Platform HPC Enterprise Edition Launched

Application performance is no longer relying on the computer clock speed – parallelization is the only way to dramatically scale application performance. Referred to as a cluster, it is the foundation to scale an application, but unlike an operating system on single machine (i.e., Linux), setting up and using a cluster remains a daunting task for many users. Why? First, there are multiple software components that are required to run the applications in a cluster environment. This includes parallelization libraries (MPI), job distribution workload management, and administrative cluster management. Second, all these components must be integrated to work together. Though they seem to install fine, they often break in production. So, can these software components be packaged, integrated, and tested together up-front to behave more reliably like an operating system?

Pre-assembling cluster software with hardware has been tried in the past by many different user organizations and usually resulted in complicated, time-consuming systems to manage. Platform Computing has taken on this challenge to solve this problem. The launch of Platform HPC Enterprise Edition is a more complete offering, as compared to their previous launch of Platform HPC Workgroup Edition last year. What I like is their unique seamless integration between cluster management and workload management along with their MPI library and system monitoring. In my experience, now both users and administrators can get their job done by interfacing through a single unified web portal. This makes a cluster more like a single operating system. The product’s single install and single user interface makes a highly technical and complex high performance Linux cluster easy to use for the average cluster user.

Join Platform on May 26, 2010, at 11:00 a.m. ET for a webinar to discuss the product features, capabilities and benefits of the new Platform HPC Enterprise Edition.

Making the HPC lifecycle easier

Last week, I attended the IDC HPC User Forum in the Detroit area. Among the many interesting topics discussed at the Forum was how HPC helps manufacturing firms remain competitive. Large organizations are definitely in leading positions when it comes to HPC. After many years of investment, there is a lot of well established HPC expertise within large companies. IDC data shows the main hurdle for HPC getting penetration beyond those large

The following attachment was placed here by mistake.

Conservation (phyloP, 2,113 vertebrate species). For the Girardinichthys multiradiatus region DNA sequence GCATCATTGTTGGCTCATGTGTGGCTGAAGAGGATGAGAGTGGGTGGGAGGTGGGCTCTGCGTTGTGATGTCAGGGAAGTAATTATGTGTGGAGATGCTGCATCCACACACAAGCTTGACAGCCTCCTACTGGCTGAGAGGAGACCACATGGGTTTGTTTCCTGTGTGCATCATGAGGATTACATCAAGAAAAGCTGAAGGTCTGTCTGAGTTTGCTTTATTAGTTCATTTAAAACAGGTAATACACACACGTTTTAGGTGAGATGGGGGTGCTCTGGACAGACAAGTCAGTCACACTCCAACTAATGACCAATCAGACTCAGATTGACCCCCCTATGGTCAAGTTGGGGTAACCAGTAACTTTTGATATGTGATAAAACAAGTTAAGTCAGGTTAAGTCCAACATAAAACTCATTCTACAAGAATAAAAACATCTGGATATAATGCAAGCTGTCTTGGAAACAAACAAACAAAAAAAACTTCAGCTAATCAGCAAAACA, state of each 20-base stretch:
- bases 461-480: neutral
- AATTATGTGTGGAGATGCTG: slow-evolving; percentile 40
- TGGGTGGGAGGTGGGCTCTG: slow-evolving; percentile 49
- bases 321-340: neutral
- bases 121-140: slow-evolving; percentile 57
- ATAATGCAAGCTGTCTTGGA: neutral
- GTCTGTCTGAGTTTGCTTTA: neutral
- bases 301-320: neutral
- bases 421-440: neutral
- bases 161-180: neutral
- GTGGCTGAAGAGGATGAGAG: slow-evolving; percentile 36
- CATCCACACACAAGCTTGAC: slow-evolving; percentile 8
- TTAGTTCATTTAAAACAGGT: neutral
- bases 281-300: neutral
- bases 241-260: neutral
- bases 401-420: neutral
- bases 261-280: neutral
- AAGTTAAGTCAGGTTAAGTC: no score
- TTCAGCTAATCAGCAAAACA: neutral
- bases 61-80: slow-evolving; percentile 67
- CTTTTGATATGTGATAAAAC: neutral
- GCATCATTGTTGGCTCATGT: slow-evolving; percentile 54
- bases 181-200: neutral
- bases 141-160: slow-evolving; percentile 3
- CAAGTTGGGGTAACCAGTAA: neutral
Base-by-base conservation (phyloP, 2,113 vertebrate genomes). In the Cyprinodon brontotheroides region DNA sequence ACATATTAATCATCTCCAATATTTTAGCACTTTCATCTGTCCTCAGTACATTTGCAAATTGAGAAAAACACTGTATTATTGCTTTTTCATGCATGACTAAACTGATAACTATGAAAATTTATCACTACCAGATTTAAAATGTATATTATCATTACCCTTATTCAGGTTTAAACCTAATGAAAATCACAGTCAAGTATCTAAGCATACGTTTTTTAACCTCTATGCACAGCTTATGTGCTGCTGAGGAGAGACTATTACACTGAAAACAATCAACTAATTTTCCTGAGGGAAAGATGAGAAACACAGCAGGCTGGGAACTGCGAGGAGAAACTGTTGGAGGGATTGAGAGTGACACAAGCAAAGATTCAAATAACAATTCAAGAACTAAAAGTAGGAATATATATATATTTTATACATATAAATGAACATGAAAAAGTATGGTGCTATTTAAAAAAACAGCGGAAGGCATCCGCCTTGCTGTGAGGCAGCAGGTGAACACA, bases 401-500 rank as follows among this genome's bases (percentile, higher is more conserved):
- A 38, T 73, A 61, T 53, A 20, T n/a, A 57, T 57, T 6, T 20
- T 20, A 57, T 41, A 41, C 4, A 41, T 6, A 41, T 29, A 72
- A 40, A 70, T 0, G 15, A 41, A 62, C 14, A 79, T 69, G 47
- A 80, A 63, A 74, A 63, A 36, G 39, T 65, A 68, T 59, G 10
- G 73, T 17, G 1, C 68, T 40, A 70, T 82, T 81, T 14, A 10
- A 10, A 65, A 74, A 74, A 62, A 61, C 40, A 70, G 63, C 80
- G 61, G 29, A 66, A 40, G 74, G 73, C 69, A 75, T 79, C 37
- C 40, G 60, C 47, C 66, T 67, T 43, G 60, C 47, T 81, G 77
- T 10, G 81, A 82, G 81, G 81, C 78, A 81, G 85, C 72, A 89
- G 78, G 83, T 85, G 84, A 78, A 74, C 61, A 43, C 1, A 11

organizations is the cost of dealing with complexity of HPC systems. This includes cluster setup and getting applications optimized to take advantage of the latest hardware.

Many HPC vendors provide open source software stacks so that users can avoid hunting down their own components. This helps simplify HPC system setup to a certain degree. However, because many HPC software components are not designed to work together by their nature, users still face the challenge of integrating them to get them work together seamlessly. I talked to many of the attendees of IDC HPC User Forum, and they’ve all spent a tremendous amount of time and effort setting up their HPC environments. Many of them admitted this would be an impossible mission for average manufacturing firms.

With the goal of simplifying HPC cluster life cycle management, Platform’s HPC Suite, which includes HPC Enterprise Edition and HPC Workgroup Edition, provides one-stop shopping for those who don’t have the expertise to deal with the complexity of the HPC system software stack and application integrations. Offered through Platform Computing’s hardware partners, the HPC Suite (or HPC Workgroup Edition) helps average users get applications up and running with optimized performance. The key differentiator of this offering is that it provides the necessary software components to connect the OS to applications in an HPC cluster environment. By working closely with our hardware partners, we’re in the process of certifying he solution and and optimizing it for their specific hardware. With the application integrations, users can start to run parallel applications right away.

For more on the HPC Suite, check our products page here.

Raining on the Private Cloud Parade is Short Sighted

The private vs. public cloud debate of 2009 has taken a turn for the nasty in the IT trade publications and blogosphere. Recently, CIO Zone writer Michael Neubarth published an exhaustive summary of the debate and case against private clouds in an article entitled “Are Private Clouds Hogwash?” This has once again lit up the raging debate among bloggers such as Lorraine Lawson and Michael Kavis with each wondering whether private clouds actually exist and who they actually would ideally serve—vendors jumping on marketing hype-machine bandwagons (which Kavis calls “cloudwashing”) or actual enterprises in need of a different computing model.

If private clouds are hogwash, then so are clouds in general. Here’s why:

· Cloud is a delivery model or style of computing. This kind of computing is equally as applicable to IT service providers and those than run IT as an internal private service as it is to those who offer external or public services.

· The notion of private vs. public is separate from what’s internal and external. Private and public and internal and external need not all be mutually exclusive.